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There's an epic amount of planning and preparation needed when you book your journey to Kilimanjaro, from the best route to take (there are many to choose from) and even vaccinations and visa's - it can seem a little overwhelming.

This is just one of the reasons why we pride ourselves in not only thoroughly looking after you whilst you’re on your trek, but beforehand as well. Preparing for your trek is all part of the build-up of excitement, and yes, buying the gear & training your legs are important parts that we can’t physically help with, but we feel that having someone there to answer all and any of your questions is an invaluable part of our service. So without further ado, here are the ten most frequently asked "Kili questions".

Q1. Which route should I choose?

We have made this decision easy for you, its The Lemosho Route!  which is the only route we use for our Kilimanjaro trek. When you take on any adventure, it's not all about where you are going but how you get there. The Lemosho Route takes eight days which helps ensure proper acclimatisation - the single most important part of a successful summit. During these eight days you’ll traverse the mountain, trek through many stunning landscapes and spend the nights camping which all add to the thrill of adventure. After a successful summit you’ll descend quickly via the Mweka route for a well earned beer, or two, or three.

 

 Q2. Can I hire equipment when I arrive?

We do have a store room at our hotel in Moshi which has a limited supply of equipment, however we do recommend using your own equipment as much as possible. This is because you will be familiar with your kit before climbing the mountain which is beneficial. Items like boots, trousers and base layers are always best when you are the only person to have worn them. However you can opt to hire things like sleeping bags, down jackets, duffel bags and poles etc. 

 

Q3. When is the best time of year to climb Kilimanjaro?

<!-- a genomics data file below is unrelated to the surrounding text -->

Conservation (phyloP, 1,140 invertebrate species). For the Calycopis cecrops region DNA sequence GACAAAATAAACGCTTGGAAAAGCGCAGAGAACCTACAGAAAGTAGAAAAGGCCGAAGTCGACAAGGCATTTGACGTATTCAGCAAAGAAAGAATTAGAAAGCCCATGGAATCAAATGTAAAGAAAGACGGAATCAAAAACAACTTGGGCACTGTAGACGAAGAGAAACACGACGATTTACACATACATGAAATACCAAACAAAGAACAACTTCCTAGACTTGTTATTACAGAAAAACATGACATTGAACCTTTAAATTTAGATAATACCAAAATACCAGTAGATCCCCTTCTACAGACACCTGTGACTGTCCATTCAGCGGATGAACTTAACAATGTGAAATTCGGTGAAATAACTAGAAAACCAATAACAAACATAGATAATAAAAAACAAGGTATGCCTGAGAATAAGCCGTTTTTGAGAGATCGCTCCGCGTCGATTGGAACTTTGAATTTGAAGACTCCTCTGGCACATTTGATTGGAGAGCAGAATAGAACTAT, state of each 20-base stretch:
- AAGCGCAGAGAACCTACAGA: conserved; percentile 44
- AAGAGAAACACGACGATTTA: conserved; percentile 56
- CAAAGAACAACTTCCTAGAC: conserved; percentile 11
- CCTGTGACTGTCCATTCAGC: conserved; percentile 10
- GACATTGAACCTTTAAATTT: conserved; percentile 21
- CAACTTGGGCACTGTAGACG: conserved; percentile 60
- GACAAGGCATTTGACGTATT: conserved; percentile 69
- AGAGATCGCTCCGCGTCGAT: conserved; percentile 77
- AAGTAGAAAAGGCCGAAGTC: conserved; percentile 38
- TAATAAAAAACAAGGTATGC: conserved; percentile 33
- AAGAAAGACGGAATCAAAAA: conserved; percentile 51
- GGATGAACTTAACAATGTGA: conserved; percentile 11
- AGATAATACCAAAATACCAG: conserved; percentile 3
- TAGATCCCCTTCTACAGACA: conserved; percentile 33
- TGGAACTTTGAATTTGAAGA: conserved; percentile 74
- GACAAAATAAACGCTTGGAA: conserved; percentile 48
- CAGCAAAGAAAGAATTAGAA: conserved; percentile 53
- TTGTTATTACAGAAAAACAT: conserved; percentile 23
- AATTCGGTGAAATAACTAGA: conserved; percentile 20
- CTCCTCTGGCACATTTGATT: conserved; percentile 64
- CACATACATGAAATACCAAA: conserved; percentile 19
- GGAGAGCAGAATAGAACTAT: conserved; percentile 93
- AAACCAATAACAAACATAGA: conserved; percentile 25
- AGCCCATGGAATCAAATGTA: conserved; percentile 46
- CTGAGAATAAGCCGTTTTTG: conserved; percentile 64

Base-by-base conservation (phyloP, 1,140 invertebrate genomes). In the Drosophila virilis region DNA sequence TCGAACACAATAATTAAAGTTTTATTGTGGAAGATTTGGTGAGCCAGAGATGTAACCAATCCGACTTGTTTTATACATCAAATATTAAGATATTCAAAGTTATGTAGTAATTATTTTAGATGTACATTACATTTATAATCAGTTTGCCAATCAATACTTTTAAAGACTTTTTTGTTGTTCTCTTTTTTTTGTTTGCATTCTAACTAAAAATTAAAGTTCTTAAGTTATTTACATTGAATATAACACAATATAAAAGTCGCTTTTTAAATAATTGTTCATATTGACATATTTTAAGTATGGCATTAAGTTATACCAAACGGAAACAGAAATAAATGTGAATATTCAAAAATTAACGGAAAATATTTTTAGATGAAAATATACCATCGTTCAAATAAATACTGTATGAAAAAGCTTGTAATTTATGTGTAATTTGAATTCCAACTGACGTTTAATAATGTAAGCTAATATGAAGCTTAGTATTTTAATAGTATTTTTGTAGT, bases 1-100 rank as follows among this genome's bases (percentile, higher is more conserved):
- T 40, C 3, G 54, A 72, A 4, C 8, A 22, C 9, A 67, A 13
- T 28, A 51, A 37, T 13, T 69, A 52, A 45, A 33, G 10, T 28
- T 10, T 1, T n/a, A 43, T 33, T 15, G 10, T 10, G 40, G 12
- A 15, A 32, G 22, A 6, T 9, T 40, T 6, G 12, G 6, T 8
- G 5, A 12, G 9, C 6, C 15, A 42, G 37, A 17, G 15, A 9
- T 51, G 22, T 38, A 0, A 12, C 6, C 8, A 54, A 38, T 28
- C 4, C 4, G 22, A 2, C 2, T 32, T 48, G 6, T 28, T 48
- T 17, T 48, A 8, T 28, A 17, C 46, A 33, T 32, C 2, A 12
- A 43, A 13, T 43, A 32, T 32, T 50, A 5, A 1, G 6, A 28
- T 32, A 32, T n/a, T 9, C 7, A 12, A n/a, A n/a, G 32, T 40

We run our treks during the dry seasons which happen twice a year from January to March and then June to October. Trekking during the rainy season is not much fun and heavy rain clouds means the epic views will be few and far between. January to March can be colder at the higher altitudes and there is a good chance of snow. The peak season is during June to October as this coincides with summer holidays in many countries, so you will see more people on the mountain.

 

Q4. Do we carry our own bags while climbing Kilimanjaro?

You will only have to carry your day pack which we recommend be around 25 to 35 litres for your camp-to-camp essentials like snacks, water, rain clothes and your camera. We have a fantastic team of porters who will be carrying your duffel bags with all your heavy gear and everything else you need to thrive on the mountain, items such as; tents, toilets, kitchen equipment, food and medical supplies.

Q5. Do we use fully qualified mountain guides on Kilimanjaro?

Yes, we are proud to say that our guides are the best in the business. All of our guides are fully qualified mountain guides who have worked their way up to their senior positions gaining all the necessary qualifications and experience. Many of our guides have summited Kilimanjaro over 400 times and guided many happy clients to the roof of Africa. Our guides are also fully-trained high altitude medics, so they know how to look after you on the hill!

Q6. How fit do you have to be to climb Kilimanjaro?